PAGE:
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Josh, Gordon and Cody are high-schoolers from a small town in Oregon. Intense watercolor and ink drawings tell their story: their fathers are all serving in Iraq, and each is struggling with being the "man" of their household in their fathers' absence. Ultimately, this violent and bleak graphic novel presents a powerful picture of the sons left behind, as each dreams of following in his father's footsteps and serving in the military.
Every day the staff at el Bulli sat down together for a family meal before service. The meals were simple, hearty affairs designed to help power the chefs through their long night, but still spiced with the creativity that made Feran Adria and elBulli world famous. With elBulli now closed, this book will be closest we can get to tasting Adria’s genius.
Gottlieb (formerly editor in chief of Simon and Schuster and editor of The New Yorker) has collected here his remarkable sketches (and then some) of well-known figures mostly from the literary and entertainment worlds. The first, and longer, section takes us into the (often intimate) lives of people whose names we all know, from Judy Garland and Harry Houdini to Bruno Bettelheim and the Mitfords. The Letters include an essay on the crime novels of two First Daughters (“White House Whodunits”) and “Analyze That: H.D., Bryher, and Freud”—all are witty, informative, and, of course, beautifully written. A lot of fun with, at imes, a delicious whiff of gossip.
Junger spent over a year with a platoon in the Korengal Valley in
Afghanistan to document what the experience of war feels like for
today’s front-line soldiers. This book and the documentary film Restrepo
he made with Tim Hetherington are the result. Junger’s book is both
powerful and profound and filled with insights as to how men respond to
and are affected by combat.Dale
imagined and written, Breadcrumbs calls on a rich fairytale heritage to
examine the depths of friendship. Hazel and Jack have been best friends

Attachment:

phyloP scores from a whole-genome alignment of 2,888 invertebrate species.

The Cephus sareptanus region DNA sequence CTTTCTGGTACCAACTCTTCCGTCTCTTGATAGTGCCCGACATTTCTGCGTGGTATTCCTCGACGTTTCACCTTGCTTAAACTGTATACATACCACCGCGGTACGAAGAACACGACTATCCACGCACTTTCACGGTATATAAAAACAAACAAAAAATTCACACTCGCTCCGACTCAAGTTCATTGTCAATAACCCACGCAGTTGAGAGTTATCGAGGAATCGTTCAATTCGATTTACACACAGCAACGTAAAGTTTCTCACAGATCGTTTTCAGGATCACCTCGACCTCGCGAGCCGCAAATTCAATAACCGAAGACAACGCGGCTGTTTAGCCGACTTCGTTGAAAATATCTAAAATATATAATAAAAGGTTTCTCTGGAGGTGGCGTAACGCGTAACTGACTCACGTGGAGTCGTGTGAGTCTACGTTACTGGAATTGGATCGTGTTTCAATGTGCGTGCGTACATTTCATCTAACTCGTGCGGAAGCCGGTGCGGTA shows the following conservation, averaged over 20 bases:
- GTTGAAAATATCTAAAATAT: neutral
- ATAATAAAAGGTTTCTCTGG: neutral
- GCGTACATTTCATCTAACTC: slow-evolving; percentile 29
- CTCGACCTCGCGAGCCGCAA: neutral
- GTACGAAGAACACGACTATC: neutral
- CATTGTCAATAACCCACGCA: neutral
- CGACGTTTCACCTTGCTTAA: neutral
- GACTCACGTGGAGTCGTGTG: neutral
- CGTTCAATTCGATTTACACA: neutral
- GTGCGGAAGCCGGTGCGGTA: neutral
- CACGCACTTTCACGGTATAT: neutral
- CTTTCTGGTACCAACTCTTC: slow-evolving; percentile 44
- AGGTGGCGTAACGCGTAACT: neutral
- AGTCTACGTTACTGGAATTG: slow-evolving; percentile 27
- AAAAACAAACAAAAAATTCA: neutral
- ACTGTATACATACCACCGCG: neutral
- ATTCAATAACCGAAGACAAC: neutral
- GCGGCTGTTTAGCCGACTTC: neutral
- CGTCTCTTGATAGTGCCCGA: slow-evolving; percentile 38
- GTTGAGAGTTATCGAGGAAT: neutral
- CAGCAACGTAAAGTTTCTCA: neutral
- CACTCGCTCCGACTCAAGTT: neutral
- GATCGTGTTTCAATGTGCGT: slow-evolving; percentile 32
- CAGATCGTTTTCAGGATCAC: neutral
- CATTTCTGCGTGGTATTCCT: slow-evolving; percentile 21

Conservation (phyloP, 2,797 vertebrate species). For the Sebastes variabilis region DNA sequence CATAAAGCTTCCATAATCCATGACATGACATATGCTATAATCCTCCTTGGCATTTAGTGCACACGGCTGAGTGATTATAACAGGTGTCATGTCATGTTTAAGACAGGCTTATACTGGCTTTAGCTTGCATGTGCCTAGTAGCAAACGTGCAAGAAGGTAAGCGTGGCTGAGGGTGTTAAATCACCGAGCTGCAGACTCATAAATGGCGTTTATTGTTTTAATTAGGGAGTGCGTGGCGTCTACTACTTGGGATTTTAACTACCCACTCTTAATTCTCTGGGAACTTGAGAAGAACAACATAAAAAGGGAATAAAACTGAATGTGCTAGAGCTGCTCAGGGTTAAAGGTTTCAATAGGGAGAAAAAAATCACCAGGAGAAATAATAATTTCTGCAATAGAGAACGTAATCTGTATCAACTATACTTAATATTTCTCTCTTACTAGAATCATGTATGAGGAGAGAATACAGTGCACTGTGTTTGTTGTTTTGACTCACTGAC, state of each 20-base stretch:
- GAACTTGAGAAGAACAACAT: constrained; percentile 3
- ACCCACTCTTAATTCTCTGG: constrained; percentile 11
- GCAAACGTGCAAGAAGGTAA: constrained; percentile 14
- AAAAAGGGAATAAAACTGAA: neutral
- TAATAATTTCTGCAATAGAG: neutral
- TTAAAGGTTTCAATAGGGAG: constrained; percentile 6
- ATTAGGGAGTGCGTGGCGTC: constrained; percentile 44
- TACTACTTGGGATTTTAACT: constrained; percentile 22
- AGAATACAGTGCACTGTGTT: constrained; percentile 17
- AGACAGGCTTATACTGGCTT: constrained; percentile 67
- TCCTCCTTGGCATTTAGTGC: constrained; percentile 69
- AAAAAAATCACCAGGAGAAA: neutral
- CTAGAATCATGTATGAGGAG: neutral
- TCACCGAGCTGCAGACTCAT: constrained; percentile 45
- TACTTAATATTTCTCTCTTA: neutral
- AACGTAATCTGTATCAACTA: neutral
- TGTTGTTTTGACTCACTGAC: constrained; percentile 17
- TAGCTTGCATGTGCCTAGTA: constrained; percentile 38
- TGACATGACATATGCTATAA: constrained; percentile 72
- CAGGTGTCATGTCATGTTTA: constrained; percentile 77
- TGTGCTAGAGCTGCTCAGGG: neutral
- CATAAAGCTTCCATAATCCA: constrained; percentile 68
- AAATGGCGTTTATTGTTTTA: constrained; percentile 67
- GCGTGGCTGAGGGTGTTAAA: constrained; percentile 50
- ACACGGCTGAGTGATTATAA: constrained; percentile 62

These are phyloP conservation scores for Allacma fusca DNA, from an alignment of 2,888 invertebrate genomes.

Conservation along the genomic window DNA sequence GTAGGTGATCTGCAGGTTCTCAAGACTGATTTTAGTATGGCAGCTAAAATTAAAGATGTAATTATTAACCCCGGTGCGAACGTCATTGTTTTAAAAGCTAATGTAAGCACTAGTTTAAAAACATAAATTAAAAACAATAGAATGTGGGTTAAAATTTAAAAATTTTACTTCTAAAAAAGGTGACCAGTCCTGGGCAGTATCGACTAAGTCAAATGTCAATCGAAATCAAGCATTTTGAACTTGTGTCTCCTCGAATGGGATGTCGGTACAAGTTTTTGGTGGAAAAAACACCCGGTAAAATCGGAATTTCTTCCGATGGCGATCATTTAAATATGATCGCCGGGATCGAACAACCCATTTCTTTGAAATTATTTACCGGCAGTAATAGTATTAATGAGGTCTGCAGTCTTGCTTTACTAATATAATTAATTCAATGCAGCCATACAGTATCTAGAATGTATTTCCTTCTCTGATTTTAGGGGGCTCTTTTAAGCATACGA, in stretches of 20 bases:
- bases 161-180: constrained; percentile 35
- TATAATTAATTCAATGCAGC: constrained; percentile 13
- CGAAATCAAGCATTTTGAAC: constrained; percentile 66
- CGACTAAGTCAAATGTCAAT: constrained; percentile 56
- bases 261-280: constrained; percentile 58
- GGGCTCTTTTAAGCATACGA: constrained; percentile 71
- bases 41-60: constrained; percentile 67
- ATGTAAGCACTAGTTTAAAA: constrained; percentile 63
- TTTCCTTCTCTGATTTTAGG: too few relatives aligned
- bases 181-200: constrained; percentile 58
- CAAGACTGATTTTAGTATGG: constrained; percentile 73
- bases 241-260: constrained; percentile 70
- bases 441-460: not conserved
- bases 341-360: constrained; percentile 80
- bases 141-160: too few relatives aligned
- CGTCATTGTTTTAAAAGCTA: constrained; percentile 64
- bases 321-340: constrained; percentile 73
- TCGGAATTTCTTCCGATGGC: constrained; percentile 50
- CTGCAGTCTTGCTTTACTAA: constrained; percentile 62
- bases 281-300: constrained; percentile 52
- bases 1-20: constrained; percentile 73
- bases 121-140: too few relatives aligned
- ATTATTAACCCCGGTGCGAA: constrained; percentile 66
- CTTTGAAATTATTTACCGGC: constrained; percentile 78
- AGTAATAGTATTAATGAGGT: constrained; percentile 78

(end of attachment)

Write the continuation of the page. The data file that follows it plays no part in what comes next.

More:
through all of their lives and now life is changing them. When Jack
suddenly disappears into the woods, Hazel overcomes magical dangers to
rescue him. Loss might come to their friendship but Hazel makes sure it
is the loss brought by time, not by evil. There’s much to admire and
think about in this lovely book.Jane J
By far, the best book I've read this year! If there ever were a book worthy of being a successor to The Chronicles of Narnia, with the readability of Percy Jackson & the Lightning Thief, this is it. I love, love, love reading about hidden worlds just on the edge of our own--and Wildwood
has one, plus a ton of adventure, talking animals on the verge of a
magic-laden battle, and one missing sibling abducted by a murder of
crows. You will love this!Jill
Possibly the most elegantly wicked of the cold war thrillers, Trevanian's masterpiece was a hit in 1979 and delivers just as much pleasure today with its exquisite plotting, biting wit and snarky geopolitics. The Russo-Japanese Go master/assassin protagonist is so compelling the great Don Winslow (Savages, Power of the Dog) was inspired to resurrect him in the new smasher Satori.
Mouse and Mole, characterized perfectly in gentle and spare watercolors, are back in their fifth book together – this time to celebrate Halloween! First, they must carve pumpkins and enter them in a competition. Then there’s preparing their costumes. And then the trick-or-treating. All the while, Mole is trying hard not to be scared of many spooky happenings surrounding Halloween. These early reader chapter books are a great combination of humor and sweetness.
Bear has lost his hat. He asks many of the animals he meets in the forest if they’ve seen it. No one claims to have seen Bear’s hat. Except maybe Bear did see it? In this hilarious debut picture book by Jon Klassen, patterned, retro-looking illustrations use white space nicely, but also add to the humor of the text. Can you find Bear’s red hat, possibly before he does?
Breathtaking. Precise. Beautiful. Gruesome. This is a powerful narrative poem about a young British man coming of age in the midst of the Mau-Mau revolution. The de-humanizing effect of war, disparities of culture, the power and hypocrisy of colonial occupation, and enduring trauma of combat and inflicted cruelty. This is one of the best books in any genre of the year.
Drawing upon documents found as recently as 1991, Hay describes in deeply satisfying detail the emotional and commercial interconnectedness of a group of talented young people, whose philosophical and political beliefs brought them together when all were well under 30. Her use of their extensive correspondence is so successful one feels one is overhearing their conversations at breakfast. The later fabrications and exaggerations of some of the principle players are stripped away, and we learn not only the real story, but the motivations for invention.
Long before Elmer the Patchwork Elephant, David McKee created Mr Benn, an ordinary man who has extraordinary adventures. Here is the first Mr Benn book reprinted for the enjoyment of a new generation of children in which Mr Benn swaps his bowler hat for a red suit of armor and makes friends with a dragon. McKee's artwork is a joy and the Mr Benn stories full of magical possibilities. (Also available, Big- Top Benn)